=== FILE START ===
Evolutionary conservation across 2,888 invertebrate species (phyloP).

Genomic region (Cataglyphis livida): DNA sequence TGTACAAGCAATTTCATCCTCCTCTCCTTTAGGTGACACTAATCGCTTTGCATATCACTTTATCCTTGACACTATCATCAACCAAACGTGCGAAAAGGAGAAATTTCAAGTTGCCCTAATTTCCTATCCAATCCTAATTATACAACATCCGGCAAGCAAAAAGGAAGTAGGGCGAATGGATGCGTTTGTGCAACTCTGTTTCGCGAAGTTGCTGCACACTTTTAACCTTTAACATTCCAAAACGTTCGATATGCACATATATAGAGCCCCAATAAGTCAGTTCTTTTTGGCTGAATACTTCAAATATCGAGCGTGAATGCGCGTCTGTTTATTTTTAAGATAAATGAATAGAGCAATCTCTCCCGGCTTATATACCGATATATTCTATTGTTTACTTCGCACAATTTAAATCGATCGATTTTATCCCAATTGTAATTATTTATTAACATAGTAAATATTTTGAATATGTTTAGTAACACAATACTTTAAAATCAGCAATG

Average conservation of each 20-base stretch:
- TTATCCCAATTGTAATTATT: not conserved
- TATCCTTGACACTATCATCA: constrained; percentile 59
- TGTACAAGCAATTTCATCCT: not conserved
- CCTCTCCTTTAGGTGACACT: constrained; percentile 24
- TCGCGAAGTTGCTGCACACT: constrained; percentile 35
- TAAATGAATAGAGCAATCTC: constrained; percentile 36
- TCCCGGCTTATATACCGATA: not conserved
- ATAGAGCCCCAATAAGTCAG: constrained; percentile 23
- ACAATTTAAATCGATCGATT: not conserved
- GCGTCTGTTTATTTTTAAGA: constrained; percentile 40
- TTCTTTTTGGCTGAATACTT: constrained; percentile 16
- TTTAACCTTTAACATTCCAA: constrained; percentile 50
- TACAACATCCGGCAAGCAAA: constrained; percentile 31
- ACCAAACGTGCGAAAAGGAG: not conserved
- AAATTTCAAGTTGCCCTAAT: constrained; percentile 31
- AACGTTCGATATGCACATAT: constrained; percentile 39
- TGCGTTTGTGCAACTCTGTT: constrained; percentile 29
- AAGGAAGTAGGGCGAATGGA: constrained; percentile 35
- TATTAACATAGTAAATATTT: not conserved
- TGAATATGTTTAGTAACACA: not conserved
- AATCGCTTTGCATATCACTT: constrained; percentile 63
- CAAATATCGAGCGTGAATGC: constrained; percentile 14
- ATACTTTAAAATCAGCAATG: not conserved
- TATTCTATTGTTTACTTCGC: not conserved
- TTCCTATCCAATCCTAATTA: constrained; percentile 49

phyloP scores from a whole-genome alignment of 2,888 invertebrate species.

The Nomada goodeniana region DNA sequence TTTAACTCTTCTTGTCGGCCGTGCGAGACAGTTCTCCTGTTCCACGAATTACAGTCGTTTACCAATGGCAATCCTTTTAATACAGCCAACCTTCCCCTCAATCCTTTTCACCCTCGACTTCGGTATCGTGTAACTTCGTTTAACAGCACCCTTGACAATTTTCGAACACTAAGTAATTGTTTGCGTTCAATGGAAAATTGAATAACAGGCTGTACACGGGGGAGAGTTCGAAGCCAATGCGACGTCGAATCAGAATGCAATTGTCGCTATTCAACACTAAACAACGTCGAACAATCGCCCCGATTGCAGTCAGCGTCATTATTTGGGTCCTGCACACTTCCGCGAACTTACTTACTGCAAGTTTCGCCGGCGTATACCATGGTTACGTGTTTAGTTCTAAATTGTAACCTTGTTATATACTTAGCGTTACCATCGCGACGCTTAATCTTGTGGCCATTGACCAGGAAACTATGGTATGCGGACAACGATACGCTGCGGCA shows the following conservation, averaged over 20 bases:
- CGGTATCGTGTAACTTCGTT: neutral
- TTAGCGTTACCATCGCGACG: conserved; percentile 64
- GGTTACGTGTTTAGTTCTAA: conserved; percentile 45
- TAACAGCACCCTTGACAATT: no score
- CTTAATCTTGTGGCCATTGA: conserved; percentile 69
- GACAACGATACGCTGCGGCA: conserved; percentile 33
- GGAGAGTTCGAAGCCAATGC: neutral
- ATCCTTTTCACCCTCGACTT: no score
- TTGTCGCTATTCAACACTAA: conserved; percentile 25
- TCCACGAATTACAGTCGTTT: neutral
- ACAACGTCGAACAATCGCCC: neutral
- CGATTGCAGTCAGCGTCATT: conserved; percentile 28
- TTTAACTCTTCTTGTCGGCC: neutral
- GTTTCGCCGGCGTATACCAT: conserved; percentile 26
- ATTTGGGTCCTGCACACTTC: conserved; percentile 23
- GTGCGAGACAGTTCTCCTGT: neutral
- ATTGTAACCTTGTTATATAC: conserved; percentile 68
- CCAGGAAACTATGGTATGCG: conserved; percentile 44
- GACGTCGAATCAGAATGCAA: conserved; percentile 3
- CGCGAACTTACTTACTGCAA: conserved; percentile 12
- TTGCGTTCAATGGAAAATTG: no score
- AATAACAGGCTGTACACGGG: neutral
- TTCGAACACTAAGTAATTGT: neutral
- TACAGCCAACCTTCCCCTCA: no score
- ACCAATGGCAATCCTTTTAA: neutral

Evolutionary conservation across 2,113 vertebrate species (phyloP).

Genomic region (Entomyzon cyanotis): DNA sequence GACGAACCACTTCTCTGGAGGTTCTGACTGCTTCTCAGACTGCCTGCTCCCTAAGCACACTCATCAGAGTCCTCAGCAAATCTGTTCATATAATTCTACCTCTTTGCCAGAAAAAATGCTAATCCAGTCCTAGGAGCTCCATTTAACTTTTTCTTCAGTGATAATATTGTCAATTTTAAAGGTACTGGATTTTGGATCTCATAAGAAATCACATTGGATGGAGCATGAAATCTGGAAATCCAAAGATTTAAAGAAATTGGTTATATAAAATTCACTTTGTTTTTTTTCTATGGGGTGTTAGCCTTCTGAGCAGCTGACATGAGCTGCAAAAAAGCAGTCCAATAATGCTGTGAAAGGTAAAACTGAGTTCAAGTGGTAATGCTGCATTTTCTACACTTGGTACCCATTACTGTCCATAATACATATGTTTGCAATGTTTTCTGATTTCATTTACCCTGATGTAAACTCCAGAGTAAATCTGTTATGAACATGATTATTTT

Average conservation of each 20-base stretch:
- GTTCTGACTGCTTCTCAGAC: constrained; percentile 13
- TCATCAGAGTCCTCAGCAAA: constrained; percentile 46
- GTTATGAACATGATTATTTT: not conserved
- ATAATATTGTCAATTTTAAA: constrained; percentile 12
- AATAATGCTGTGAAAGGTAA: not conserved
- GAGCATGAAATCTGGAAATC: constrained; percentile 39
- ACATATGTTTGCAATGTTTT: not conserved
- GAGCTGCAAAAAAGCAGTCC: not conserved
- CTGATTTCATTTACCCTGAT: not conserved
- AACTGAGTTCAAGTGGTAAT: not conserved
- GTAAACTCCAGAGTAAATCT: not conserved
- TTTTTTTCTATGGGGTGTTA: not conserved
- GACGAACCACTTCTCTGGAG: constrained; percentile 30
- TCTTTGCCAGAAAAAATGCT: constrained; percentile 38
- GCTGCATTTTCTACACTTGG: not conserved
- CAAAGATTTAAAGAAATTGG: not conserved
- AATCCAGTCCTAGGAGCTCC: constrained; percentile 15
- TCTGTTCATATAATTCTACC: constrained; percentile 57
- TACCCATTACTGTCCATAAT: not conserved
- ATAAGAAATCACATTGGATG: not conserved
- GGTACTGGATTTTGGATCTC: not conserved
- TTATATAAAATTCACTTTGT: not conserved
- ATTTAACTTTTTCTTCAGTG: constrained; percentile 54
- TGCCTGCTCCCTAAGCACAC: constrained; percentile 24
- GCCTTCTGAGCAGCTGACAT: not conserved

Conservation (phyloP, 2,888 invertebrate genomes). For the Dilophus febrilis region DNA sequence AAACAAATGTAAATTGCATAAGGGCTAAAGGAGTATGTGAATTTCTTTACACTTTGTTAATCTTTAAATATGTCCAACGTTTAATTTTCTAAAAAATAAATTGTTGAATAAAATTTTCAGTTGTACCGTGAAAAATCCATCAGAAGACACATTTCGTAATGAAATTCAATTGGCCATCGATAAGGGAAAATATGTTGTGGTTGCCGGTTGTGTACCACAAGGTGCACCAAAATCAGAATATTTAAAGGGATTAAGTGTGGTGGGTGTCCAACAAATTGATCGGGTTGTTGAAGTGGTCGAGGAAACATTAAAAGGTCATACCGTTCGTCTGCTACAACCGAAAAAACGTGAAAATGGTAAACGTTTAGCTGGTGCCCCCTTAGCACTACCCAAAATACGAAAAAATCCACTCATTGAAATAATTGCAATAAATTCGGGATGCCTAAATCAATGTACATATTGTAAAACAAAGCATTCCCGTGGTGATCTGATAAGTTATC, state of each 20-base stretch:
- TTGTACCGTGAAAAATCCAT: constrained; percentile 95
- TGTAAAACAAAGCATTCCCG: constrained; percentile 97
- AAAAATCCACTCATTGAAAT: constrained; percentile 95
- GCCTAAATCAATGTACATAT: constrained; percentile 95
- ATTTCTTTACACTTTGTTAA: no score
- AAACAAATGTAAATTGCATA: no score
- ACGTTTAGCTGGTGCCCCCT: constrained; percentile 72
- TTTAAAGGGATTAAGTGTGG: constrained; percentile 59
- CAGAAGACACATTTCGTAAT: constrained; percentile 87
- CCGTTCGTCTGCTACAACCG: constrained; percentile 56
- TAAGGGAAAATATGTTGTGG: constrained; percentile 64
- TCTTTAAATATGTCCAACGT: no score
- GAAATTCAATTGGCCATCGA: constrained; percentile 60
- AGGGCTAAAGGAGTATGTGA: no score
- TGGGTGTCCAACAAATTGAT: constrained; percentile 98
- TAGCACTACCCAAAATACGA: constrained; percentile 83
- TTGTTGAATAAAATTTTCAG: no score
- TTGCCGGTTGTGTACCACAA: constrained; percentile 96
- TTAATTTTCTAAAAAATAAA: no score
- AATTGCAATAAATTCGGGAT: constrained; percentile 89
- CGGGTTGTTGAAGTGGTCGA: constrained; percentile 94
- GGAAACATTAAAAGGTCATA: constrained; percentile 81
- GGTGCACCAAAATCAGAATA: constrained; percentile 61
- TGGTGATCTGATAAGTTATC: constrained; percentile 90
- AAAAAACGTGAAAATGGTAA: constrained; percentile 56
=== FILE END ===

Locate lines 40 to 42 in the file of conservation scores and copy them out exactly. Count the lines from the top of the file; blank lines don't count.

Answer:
- TCCACGAATTACAGTCGTTT: neutral
- ACAACGTCGAACAATCGCCC: neutral
- CGATTGCAGTCAGCGTCATT: conserved; percentile 28